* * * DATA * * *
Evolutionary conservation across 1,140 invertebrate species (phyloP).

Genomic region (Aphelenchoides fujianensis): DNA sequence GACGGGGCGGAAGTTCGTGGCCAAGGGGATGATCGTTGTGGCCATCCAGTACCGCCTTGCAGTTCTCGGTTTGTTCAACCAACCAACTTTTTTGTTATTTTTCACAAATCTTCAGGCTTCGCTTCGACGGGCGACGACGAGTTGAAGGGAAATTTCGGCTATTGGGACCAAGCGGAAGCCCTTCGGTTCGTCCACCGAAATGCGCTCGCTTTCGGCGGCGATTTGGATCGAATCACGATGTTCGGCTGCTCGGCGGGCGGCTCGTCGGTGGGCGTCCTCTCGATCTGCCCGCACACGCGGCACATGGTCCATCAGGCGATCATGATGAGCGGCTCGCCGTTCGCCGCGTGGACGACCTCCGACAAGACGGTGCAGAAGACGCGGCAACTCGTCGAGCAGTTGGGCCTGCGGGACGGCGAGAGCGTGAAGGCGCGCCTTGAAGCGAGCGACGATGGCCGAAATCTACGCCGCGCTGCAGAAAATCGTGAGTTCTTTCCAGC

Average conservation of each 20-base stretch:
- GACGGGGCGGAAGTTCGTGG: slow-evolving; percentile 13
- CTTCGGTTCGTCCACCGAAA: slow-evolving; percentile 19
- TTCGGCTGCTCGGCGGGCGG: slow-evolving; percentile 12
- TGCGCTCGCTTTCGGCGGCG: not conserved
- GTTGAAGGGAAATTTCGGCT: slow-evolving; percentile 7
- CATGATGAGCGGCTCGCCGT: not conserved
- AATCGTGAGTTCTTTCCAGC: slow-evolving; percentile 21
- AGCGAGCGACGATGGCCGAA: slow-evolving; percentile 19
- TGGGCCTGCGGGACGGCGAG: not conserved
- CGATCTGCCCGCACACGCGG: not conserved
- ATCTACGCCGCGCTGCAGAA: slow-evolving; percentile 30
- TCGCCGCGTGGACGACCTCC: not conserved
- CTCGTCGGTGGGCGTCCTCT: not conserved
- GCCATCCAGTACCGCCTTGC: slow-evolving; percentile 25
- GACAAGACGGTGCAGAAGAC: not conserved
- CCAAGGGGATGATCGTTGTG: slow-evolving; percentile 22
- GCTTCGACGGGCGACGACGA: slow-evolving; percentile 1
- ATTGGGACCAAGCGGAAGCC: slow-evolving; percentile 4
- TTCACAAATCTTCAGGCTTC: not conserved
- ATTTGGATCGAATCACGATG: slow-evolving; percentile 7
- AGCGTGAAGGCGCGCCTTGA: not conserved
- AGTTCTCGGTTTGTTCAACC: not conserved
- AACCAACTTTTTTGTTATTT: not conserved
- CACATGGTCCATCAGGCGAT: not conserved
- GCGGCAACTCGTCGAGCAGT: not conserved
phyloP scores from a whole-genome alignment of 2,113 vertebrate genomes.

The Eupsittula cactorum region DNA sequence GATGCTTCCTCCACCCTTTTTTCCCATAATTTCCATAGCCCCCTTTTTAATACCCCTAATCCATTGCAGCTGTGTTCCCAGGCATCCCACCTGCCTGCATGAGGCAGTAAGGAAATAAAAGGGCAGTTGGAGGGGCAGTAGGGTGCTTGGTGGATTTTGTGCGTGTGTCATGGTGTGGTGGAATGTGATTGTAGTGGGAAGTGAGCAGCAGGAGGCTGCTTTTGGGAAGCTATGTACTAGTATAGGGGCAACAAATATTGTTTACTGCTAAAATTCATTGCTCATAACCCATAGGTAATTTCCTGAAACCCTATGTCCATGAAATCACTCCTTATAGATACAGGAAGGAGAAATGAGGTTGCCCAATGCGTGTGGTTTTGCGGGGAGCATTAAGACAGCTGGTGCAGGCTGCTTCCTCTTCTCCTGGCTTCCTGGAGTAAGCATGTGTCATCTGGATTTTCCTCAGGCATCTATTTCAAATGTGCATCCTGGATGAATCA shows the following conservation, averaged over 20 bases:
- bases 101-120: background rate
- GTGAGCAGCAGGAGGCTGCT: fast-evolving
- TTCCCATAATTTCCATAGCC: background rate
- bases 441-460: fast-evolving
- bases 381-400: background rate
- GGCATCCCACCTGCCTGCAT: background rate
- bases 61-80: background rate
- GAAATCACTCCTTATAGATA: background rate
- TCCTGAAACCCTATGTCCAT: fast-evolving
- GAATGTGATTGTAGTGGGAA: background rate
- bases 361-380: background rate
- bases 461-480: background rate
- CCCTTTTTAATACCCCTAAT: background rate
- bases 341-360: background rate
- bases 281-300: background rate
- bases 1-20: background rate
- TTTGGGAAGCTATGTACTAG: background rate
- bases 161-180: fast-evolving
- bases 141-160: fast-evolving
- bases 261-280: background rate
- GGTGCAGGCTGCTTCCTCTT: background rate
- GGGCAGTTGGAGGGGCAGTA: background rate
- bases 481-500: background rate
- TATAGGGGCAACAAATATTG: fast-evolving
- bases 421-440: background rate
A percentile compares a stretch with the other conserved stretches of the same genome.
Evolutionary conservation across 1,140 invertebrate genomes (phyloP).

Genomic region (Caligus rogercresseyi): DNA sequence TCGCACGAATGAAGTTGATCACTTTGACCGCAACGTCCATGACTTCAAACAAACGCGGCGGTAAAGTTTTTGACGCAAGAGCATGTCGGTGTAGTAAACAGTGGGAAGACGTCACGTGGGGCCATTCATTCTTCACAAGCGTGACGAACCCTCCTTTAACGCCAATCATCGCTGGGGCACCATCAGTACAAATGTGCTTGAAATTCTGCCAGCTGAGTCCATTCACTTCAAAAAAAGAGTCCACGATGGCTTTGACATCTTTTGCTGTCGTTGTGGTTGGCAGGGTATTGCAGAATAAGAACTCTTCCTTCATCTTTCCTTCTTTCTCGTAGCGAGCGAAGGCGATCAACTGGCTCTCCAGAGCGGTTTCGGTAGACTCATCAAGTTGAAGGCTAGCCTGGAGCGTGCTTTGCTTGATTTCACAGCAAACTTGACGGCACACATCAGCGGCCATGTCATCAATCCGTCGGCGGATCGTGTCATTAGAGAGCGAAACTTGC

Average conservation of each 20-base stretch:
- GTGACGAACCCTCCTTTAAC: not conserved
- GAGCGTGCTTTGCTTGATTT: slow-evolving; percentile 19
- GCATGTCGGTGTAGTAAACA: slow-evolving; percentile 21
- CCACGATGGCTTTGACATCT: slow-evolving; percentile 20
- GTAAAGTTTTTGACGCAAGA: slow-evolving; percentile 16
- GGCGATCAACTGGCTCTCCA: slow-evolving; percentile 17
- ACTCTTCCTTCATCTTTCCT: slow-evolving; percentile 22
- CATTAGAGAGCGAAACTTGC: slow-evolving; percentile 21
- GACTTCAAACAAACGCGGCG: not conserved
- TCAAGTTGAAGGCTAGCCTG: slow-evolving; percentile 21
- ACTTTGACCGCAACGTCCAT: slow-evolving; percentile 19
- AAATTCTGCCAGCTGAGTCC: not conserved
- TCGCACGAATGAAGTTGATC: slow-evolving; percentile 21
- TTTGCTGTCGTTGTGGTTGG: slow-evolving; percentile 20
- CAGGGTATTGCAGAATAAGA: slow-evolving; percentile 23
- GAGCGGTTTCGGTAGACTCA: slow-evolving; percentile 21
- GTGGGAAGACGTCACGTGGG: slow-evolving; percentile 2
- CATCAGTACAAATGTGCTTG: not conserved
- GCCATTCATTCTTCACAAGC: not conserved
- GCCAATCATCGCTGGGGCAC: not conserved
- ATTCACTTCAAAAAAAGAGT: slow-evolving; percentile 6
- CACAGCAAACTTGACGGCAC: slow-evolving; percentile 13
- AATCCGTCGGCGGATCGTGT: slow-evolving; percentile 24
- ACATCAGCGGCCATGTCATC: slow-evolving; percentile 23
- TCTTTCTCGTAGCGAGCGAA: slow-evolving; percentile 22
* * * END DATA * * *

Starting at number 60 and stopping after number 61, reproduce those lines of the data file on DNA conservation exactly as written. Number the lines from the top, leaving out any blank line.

- GTGACGAACCCTCCTTTAAC: not conserved
- GAGCGTGCTTTGCTTGATTT: slow-evolving; percentile 19